The frame of reference for reading rotated text

J. S. Mansfield, Gordon E Legge

Research output: Contribution to journalArticlepeer-review


Purpose: Everyday experience suggests that reading is effortless even when text is rotated from its normal upright orientation. Such viewpoint invariance could be achieved if letter recognition in reading was independent of orientation. Alternatively, effortless reading may simply require that letter orientation is consistent with the word's frame of reference. We have investigated these alternatives. Method: We measured reading time (RSVP method) in 3 different orientation conditions: a) WORD, in which each word had a different orientation; b) RANDOM LETTERS, consisting of horizontally oriented words with randomly oriented letters; and c) UNIFORM LETTERS, consisting of horizontal words in which each letter had the same orientation but a different orientation was used in each word. The orientation parameter was selected randomly from a range ±θ, where θ was 0, 60, 120, or 180°. Words had 3, 6, 9, or 12 letters. Results: In the WORD condition, reading time was independent of orientation range θ. In the RANDOM LETTERS condition, reading time depended on θ and word length. Processing time per letter (determined from the slope of lines fitted to the reading-time vs word-length data) were 0.01 sec/letter when θ=0°, and 0.11 sec/letter when θ=180°. In the UNIORM LETTERS condition, processing time was less dependent on θ and word length (0.02 sec/letter when θ=180°). Conclusion: These data show that reading speed is invariant over word orientation. This invariance is not achieved via orientation-invariant letter recognition. Instead, orientation invariance requires that letters in a word have a consistent orientation even if this orientation is different from the word orientation. Effortless reading is possible provided adjacent letters share the same letter-centered coordinates.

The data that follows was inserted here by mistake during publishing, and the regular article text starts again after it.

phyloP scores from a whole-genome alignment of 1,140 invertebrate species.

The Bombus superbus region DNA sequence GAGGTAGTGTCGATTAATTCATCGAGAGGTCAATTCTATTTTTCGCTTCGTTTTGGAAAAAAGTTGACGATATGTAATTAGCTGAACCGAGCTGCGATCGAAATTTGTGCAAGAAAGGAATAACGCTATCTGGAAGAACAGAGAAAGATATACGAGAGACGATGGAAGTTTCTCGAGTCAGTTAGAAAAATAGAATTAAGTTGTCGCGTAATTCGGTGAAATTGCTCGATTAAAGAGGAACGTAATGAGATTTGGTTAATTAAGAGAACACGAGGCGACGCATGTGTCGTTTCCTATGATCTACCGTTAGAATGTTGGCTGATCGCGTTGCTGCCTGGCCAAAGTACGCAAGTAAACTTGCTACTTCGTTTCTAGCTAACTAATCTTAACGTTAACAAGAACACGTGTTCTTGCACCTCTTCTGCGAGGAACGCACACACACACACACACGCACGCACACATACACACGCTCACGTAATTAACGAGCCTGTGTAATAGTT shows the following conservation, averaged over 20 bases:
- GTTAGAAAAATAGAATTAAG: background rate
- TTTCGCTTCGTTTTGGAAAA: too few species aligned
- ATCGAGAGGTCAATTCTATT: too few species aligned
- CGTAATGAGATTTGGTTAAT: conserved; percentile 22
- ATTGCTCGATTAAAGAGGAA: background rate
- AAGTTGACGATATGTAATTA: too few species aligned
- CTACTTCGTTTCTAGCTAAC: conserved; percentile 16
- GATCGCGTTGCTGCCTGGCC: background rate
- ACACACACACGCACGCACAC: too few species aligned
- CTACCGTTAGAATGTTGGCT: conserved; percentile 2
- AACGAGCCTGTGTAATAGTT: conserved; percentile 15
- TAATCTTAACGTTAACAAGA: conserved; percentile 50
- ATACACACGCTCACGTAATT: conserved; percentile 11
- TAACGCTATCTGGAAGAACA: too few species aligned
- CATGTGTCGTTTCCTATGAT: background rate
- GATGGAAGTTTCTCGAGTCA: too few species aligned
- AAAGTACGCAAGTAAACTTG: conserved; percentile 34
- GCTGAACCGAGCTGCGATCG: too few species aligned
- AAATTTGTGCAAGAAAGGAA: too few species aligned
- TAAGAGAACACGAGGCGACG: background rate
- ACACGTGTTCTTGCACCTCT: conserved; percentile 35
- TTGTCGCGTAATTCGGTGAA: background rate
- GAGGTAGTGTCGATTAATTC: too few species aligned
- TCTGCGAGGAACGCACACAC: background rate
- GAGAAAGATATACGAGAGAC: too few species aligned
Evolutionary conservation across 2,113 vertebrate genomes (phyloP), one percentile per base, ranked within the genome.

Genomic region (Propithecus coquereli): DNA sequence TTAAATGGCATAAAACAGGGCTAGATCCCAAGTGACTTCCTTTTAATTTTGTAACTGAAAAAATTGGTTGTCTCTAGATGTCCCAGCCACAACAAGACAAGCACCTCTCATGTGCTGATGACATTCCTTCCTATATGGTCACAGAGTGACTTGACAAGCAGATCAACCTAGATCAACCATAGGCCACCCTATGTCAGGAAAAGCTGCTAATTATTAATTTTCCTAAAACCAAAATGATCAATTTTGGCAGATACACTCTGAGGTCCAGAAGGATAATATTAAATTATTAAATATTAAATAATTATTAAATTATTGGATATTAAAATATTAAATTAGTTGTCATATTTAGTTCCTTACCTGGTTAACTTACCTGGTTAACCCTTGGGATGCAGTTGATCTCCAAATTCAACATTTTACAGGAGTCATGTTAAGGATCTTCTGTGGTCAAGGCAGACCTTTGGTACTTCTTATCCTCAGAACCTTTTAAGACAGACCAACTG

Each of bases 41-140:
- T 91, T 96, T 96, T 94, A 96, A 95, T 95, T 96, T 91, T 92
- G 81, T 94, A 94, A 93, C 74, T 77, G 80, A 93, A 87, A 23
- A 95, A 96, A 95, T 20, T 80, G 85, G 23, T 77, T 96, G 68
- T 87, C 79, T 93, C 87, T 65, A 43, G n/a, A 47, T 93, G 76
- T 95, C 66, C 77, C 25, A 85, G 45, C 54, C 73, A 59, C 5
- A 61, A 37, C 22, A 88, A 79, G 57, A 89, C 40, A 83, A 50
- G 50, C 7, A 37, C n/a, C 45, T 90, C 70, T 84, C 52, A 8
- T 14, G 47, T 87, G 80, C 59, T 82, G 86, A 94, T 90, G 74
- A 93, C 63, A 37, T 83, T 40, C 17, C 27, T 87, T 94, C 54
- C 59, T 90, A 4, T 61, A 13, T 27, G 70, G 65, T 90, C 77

Original languageEnglish (US)
JournalInvestigative Ophthalmology and Visual Science
Issue number3
StatePublished - Feb 15 1996


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